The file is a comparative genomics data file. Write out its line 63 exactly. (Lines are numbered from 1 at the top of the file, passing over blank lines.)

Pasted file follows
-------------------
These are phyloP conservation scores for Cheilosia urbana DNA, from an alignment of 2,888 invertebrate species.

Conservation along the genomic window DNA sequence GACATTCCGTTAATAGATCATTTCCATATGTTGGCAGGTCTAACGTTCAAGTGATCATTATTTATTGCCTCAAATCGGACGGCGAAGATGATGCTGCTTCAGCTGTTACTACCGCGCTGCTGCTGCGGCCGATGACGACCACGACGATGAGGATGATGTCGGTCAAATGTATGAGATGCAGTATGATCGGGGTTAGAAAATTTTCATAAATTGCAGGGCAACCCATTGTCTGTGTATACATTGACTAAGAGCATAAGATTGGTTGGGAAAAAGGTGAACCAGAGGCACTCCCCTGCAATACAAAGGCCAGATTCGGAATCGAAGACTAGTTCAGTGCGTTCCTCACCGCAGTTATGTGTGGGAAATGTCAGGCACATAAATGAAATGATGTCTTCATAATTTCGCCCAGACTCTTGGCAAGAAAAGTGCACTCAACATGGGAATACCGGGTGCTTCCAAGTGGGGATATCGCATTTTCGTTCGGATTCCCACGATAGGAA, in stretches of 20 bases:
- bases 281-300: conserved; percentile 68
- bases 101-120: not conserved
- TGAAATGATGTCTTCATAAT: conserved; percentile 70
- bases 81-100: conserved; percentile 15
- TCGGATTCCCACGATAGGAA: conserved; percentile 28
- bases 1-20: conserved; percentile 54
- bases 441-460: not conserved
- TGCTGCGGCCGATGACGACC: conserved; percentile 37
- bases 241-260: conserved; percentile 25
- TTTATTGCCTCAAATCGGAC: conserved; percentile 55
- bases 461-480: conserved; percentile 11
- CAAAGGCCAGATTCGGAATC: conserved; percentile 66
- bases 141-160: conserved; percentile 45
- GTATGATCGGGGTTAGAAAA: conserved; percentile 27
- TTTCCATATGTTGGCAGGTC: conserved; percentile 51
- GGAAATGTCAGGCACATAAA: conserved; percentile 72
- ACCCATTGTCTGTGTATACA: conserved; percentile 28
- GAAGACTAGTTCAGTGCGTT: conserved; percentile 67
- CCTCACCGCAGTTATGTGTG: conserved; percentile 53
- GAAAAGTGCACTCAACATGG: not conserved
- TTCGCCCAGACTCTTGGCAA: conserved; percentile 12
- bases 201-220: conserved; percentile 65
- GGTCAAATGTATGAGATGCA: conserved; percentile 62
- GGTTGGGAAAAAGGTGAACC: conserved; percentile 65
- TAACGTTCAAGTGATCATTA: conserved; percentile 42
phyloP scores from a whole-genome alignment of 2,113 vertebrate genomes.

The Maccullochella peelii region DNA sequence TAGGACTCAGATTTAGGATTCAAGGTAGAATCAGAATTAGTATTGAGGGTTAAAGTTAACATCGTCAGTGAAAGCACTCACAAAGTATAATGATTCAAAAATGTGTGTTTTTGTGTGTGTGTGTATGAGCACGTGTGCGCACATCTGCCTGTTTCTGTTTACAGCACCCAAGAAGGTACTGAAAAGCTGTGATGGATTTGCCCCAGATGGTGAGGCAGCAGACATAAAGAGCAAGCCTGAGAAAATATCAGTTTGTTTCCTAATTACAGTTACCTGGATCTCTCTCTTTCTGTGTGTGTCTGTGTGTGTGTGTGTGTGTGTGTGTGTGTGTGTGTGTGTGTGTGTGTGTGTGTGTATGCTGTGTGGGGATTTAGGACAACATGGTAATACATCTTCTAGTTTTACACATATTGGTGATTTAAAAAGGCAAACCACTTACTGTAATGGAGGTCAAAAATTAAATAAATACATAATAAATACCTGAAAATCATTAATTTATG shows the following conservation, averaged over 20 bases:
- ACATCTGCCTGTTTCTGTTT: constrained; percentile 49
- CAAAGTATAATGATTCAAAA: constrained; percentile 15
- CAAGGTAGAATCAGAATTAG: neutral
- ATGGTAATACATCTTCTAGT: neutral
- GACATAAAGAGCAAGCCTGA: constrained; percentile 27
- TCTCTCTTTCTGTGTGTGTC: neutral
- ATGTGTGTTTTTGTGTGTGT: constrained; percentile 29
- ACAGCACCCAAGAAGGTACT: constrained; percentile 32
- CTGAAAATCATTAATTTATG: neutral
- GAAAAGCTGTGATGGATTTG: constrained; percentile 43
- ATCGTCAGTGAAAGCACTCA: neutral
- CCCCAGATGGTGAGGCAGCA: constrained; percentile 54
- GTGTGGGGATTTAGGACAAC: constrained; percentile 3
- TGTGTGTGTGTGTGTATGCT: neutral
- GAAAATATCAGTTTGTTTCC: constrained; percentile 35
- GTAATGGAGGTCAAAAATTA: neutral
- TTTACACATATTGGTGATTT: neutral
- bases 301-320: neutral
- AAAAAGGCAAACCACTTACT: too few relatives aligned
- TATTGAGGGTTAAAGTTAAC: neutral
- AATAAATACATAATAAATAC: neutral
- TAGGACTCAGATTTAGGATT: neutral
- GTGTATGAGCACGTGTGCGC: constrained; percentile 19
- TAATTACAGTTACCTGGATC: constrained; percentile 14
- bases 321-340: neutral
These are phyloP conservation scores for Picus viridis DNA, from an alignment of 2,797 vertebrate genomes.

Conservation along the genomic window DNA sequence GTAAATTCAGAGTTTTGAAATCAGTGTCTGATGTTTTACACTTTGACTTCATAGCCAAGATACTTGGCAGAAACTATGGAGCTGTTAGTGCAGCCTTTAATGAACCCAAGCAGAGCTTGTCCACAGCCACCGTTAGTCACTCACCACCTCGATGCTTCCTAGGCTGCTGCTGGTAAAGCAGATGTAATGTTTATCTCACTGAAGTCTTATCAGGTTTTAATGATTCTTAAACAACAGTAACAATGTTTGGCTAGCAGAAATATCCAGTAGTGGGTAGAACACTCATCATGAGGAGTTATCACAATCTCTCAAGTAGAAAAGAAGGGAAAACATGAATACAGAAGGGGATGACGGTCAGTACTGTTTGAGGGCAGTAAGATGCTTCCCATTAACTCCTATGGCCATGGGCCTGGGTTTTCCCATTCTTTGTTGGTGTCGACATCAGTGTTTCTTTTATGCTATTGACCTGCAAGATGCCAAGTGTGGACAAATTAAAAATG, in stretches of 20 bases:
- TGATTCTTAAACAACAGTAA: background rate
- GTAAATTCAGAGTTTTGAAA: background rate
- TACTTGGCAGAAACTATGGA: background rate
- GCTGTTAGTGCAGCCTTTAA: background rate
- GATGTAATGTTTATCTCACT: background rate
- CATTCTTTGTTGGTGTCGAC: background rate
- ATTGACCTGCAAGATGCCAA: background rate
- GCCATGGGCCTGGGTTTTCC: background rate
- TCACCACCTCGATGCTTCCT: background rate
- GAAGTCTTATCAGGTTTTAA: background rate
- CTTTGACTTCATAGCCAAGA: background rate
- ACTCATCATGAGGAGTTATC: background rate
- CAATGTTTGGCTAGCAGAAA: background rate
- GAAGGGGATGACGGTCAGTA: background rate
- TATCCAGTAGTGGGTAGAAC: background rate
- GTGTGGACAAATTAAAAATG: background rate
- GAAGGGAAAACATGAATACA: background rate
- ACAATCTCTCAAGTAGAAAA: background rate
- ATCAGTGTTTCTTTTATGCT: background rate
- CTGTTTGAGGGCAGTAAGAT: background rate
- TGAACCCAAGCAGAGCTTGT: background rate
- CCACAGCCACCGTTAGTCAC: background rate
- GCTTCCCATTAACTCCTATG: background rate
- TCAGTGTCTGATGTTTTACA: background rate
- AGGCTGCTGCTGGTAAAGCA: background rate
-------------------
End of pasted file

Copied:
- ATTGACCTGCAAGATGCCAA: background rate